Frog Meets Dog (Frog and Dog book 1) by Janee Trasler

Published by Scholastic (Released May 5)

Frog Meets Dog: An Acorn Book by Janee Trasler

Summary:  Dog wants to be friends with three frogs, but he can’t hop or leap like they can.  When a poorly-aimed leap results in a collision between Dog’s head and a bee’s nest, the frogs send him on his way.  But when a bear appears, Dog does a repeat with the bees and saves the day.  The frogs learn to appreciate Dog for who he is, and the four become friends.  48 pages; ages 3-6.

Pros:  This is another entry into the Scholastic Acorn imprint for emergent readers.  This series is quite a bit simpler than others I’ve seen, probably a Fountas and Pinnell level C or D versus the G/H levels of other series.  The silly (in a good way) cartoon-style illustrations tell a lot of the story, which will appeal to readers at this level.

Cons:  This book seems to be only available in paperback or the $20+ library bound format, which is ridiculous for a simple book like this.  Follett has a version for $10.91, but that’s more geared to the library market.

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When the Shadbush Blooms by Carla Messinger with Susan Katz, illustrated by David Kanletakeron Fadden

Published by Lee and Low Books (Released May 5) When the Shadbush Blooms (9781582461922): Messinger ...

Native American Heritage Month Kid Lit Review of “When the ...

Summary:  Two girls from a Lenni Lenape tribe, Traditional Sister and Contemporary Sister describe their lives with their families through the course of one year.  Each illustration has the name of a moon, with the Lenape name on the left and the English name on the right.  The Traditional Sister and her family are portrayed on the left of each illustration and the Contemporary family on the right, showing them as they move through the seasons, growing and harvesting crops.  The last few pages give additional information on the history of the Lenni Lenape people, who lived in what is now the Mid-Atlantic states, as well as some of the cultural features portrayed in the book.  32 pages; ages 4-8.

Pros:  This beautifully illustrated book portrays the Lenni Lenape culture as vibrant and living, tying the past to the present.  Readers will be able to connect with many of the activities the Contemporary Sister describes, while learning more about the Lenape history and culture.

Cons:  The format of the two families being portrayed side by side may be a little confusing to younger kids.

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Fox & Rabbit Make Believe (Fox and Rabbit, book 2) by Beth Ferry, illustrated by Gergely Dudás

Published by Amulet Books (Released September 15) Fox & Rabbit Make Believe (Fox & Rabbit Book #2 ...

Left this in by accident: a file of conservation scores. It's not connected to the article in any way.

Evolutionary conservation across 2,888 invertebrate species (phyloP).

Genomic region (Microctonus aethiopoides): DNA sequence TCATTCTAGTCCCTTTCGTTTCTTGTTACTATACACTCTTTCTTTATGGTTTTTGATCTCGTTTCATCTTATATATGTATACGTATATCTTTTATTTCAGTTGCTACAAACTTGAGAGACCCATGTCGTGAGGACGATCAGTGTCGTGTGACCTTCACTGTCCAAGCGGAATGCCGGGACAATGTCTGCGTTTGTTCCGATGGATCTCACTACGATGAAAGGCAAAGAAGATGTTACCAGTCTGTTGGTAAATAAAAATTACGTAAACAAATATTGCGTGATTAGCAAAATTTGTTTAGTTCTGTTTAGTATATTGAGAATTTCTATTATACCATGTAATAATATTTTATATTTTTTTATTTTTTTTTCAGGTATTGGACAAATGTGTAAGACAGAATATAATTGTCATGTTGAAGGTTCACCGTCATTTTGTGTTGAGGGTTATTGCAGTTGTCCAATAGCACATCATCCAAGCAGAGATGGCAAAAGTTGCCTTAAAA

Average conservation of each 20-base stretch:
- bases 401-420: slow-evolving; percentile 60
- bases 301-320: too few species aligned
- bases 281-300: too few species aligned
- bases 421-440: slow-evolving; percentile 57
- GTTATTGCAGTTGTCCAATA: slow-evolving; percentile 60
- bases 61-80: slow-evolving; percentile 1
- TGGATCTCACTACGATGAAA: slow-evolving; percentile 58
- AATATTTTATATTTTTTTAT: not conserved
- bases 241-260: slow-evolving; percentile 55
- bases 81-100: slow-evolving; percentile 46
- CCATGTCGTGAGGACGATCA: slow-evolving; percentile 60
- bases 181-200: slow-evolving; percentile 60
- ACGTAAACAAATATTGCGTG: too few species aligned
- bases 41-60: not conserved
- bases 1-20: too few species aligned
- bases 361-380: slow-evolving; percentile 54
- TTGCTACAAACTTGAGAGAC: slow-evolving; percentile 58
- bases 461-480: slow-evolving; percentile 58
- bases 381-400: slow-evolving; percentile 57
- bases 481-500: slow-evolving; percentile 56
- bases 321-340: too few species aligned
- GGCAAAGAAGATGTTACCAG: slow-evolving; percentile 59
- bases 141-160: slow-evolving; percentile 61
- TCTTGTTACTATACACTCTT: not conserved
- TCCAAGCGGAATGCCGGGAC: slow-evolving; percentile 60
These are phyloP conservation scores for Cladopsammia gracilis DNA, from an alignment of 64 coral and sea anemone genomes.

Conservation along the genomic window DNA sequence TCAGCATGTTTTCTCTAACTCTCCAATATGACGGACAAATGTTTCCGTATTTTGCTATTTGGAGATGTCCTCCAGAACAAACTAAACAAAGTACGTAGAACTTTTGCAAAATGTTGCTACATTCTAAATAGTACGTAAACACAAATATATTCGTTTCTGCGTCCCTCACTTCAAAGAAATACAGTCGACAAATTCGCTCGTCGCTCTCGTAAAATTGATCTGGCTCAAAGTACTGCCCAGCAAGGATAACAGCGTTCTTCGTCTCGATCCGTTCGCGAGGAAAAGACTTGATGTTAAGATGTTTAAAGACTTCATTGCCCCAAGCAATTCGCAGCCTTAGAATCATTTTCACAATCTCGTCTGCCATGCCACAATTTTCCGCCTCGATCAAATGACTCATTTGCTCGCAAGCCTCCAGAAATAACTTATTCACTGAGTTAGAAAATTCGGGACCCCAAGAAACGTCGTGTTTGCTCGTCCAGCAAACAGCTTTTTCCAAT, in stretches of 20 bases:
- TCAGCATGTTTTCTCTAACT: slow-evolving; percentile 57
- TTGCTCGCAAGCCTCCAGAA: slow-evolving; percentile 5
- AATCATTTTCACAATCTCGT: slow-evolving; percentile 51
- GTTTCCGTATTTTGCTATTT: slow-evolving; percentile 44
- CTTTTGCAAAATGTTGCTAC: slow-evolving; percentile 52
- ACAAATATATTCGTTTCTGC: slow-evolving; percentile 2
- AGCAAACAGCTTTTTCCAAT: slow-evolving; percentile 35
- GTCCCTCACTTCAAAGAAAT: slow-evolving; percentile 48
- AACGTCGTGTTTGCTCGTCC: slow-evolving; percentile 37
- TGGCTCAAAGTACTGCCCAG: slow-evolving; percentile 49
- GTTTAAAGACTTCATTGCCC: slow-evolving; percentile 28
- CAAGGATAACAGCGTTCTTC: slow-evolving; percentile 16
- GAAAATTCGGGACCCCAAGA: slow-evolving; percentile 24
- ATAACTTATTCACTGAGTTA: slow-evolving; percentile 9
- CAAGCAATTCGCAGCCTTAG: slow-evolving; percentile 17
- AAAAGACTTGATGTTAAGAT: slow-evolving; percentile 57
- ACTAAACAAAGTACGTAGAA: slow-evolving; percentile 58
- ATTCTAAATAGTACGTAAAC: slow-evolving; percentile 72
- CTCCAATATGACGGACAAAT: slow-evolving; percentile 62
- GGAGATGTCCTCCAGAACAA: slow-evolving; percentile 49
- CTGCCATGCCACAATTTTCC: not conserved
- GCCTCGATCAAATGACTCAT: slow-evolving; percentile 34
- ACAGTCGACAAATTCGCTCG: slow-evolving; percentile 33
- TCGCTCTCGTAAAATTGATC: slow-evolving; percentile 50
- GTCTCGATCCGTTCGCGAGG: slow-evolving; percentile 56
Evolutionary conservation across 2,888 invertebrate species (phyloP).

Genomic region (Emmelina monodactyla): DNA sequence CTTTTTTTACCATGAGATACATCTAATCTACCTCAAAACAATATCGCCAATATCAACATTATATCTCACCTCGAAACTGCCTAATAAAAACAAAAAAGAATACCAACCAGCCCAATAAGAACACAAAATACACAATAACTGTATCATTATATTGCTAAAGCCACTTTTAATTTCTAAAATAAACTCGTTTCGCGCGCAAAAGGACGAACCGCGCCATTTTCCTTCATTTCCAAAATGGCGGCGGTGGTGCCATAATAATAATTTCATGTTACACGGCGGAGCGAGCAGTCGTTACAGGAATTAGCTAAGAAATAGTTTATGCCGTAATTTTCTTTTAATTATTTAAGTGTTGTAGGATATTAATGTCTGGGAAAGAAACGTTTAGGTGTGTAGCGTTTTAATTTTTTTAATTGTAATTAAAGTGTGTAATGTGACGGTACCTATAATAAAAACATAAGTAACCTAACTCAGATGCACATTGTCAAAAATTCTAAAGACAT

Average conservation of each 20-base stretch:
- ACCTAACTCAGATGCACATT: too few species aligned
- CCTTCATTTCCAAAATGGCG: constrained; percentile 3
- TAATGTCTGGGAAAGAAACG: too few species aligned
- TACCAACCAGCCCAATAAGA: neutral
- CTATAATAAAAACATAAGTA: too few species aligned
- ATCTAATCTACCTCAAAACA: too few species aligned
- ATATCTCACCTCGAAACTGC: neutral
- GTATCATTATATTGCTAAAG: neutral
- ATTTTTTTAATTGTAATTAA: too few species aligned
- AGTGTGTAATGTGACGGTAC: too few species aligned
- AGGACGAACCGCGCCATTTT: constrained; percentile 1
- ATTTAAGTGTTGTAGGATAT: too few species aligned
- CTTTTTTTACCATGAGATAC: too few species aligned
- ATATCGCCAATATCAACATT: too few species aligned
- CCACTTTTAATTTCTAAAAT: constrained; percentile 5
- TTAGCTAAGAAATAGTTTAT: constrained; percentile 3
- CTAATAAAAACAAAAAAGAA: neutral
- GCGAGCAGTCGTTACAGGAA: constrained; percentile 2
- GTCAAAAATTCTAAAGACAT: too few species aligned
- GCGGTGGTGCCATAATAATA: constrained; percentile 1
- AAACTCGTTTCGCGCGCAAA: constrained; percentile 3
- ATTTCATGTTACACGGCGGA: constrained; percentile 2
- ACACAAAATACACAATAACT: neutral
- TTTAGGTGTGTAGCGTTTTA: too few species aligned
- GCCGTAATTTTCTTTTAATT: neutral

COVER REVEAL and Interview: Fox & Rabbit by Beth Ferry | Mile High ...Summary:  Fox and Rabbit enjoy each other’s company and make some new friends in this five-story graphic novel.  They take a trip to the ice cream store, enter a bubble-blowing contest (with disastrous results for Fox’s fur), make an imaginative new friend, get lost in a corn maze, and carve jack-o-lanterns with all their friends.  One story leads into the next, giving the whole book some continuity.  Their friends, a sparrow who loves to eat and a turtle who usually misses out on most of the action, make cameo appearances in each story.  Book 1 was released last week (April 21) and the graphic above showing a sample page is from book 1.  96 pages; grades 1-4.

Pros:  These gently humorous stories will undoubtedly be a big hit with young graphic novel fans.  The full-color illustrations and animal characters are appealing, and kids will connect to the everyday events and friendships in the stories.

Cons:  Due to the strange state of the world, I was only able to get an advanced reader copy of book 2, so I’m not able to review book 1, which would generally make a lot more sense.

Fox & Rabbit: Ferry, Beth, Dudás, Gergely: 9781419740770: Amazon ...

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The Magnificent Monsters of Cedar Street by Lauren Oliver

Published by HarperCollins

The Magnificent Monsters of Cedar Street: Lauren Oliver ...

Summary:  Cordelia leads a happy, if somewhat sheltered life, with her father in a reimagined Victorian/Edwardian Boston, capturing and caring for monsters.  Her mother was also involved in this work until she disappeared in the jungles of Brazil.  When Cordelia wakes up one morning to find her father and most of the monsters gone, she finds herself on an unlikely journey to try to rescue them.  Assisted by an orphan named Gregory, whom she befriends after saving his zuppy (zombie puppy), and her ex-best friend Elizabeth, she travels to New York, Nova Scotia, and Worcester, attempting to track down her father and the monsters.  Along the way, she encounters cruel prejudice against monsters and some humans, and at last learns the fates of both of her parents.  She and her father are reunited, but realize that monsters are not meant to be kept in cages (or houses) and ultimately decide to let them go their own ways.  384 pages; grades 4-7.

Pros:  There’s plenty of adventure for Cordelia and her friends, as well as some interesting monsters, a couple of heartwarming friendship stories, and a timely message about valuing all forms of life.